Hearing loss doesn’t discriminate and can become an issue no matter your age or lifestyle. It’s important to take care of your hearing throughout your life to ensure that you can enjoy your favourite activities well into later years,” said Mr. Thomas.

People fear help

Two-thirds (67%) of UK respondents believe there is some barrier to protecting their hearing more – from not knowing where to seek out a test or fearing what they might discover after visiting a medical professional.

There are simple, common sense ways to protect your hearing in everyday life. Lowering the volume on personal devices, and taking protective measures at concerts or events or when mowing the lawn are all steps in the right direction. Those who are concerned with their, a friend’s or loved one’s hearing should seek out a healthcare professional,” said Mr. Thomas.

The impact and warning signs

The warnings are made all the clearer when considering the responses of those who already have been diagnosed as having a hearing impairment and do not have a hearing aid, assisted listening device or hearing implant. Of this group:

  • 46% agree that their hearing impairment has made social interactions awkward and/ or frustrating
  • 40% agree that it has caused them to avoid some social settings
  • A quarter (26%) say that it has created problems at work
  • 18% say that it has prevented them from taking part in activities
  • 22% say that it has negatively impacted their mental health
  • 23% say that it has placed additional stress on friends, family or colleagues

60% of people surveyed who don’t have a cochlear implant said they would address hearing loss if it impacted their ability to understand or interact with friends, family or colleagues. 45% of Britons would only address their hearing loss if it was accompanied by pain.

Most hearing loss is gradual and painless, which means people may not be seeking treatment when they need it. Cochlear is supporting the call for action on hearing loss with its 'Hearing Matters' awareness campaign. 'Hearing Matters' invokes everyone to preserve hearing health and to address hearing loss as commonly as they would visual impairment. Anyone that is concerned about their hearing should seek the help of a healthcare professional, as there are many opportunities for treatment and care,” said Mr. Thomas.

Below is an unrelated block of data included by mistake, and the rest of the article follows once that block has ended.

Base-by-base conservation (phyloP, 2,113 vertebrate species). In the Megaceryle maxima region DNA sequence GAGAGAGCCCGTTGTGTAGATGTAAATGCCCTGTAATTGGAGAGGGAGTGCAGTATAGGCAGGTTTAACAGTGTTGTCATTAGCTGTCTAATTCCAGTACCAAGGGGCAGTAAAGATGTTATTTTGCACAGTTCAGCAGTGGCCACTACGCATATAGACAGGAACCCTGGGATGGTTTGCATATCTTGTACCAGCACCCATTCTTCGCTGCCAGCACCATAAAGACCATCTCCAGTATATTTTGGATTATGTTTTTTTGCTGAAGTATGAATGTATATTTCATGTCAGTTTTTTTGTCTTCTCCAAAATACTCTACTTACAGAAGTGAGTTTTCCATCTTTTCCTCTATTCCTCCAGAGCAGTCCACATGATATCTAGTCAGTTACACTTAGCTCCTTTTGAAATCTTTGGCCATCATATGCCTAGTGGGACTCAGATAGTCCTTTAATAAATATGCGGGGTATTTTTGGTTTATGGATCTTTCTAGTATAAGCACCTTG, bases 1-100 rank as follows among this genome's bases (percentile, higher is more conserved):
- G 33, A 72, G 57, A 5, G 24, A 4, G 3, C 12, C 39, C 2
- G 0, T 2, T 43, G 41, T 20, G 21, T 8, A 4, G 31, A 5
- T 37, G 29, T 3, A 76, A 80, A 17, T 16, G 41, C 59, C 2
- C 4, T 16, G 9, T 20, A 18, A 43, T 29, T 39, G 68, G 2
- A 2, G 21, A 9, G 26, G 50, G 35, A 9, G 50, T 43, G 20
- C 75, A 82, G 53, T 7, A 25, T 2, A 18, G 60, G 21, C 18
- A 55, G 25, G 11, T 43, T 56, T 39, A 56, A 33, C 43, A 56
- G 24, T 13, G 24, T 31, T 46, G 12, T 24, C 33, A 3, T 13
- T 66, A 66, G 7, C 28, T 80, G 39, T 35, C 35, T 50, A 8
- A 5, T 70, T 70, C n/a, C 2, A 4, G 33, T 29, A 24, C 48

Note to editors

About the State of Hearing report

All figures, unless otherwise stated, are from YouGov Plc. Total sample size was 7,212 adults that do not have a cochlear implant across the United Kingdom (2,105), Germany (2,112), The Netherlands (982), Italy (978) and Sweden (1,035). Fieldwork was undertaken between 1st-17th December 2017. The survey was carried out online. The figures have been weighted and are representative of adults (aged 18+). An even weighting was applied to each country to find an 'overall average'.

About World Hearing Day the Hearing Matters campaign

World Hearing Day is held on 3 March each year to raise awareness on how to prevent deafness and hearing loss and promote ear and hearing care across the world. More information can be found at

Joining with advocacy organisations, professional and aid organisations, Cochlear is supporting the call for action on hearing loss with its “Hearing Matters” awareness campaign. “Hearing Matters” invokes everyone to preserve hearing health and to address hearing loss as commonly as they would visual impairment. On a dedicated website, selected people from the UK report how addressing their hearing loss has allowed them to hear the precious moments in life. More information can be found at

About Cochlear Limited (ASX: COH)

Cochlear is the global leader in implantable hearing solutions. The company has a global workforce of more than 3,000 people and invests more than AUD$120 million a year in research and development. Products include hearing systems for cochlear implants, bone conduction and acoustic implants, which are designed to treat a range of moderate to profound types of hearing loss.

Over 450,000 people of all ages, across more than 100 countries, now hear because of Cochlear.


For further information please contact
Kate Tagge, +44 (0) 7792 243 681


For further information please contact
Kate Tagge, +44 (0) 7792 243 681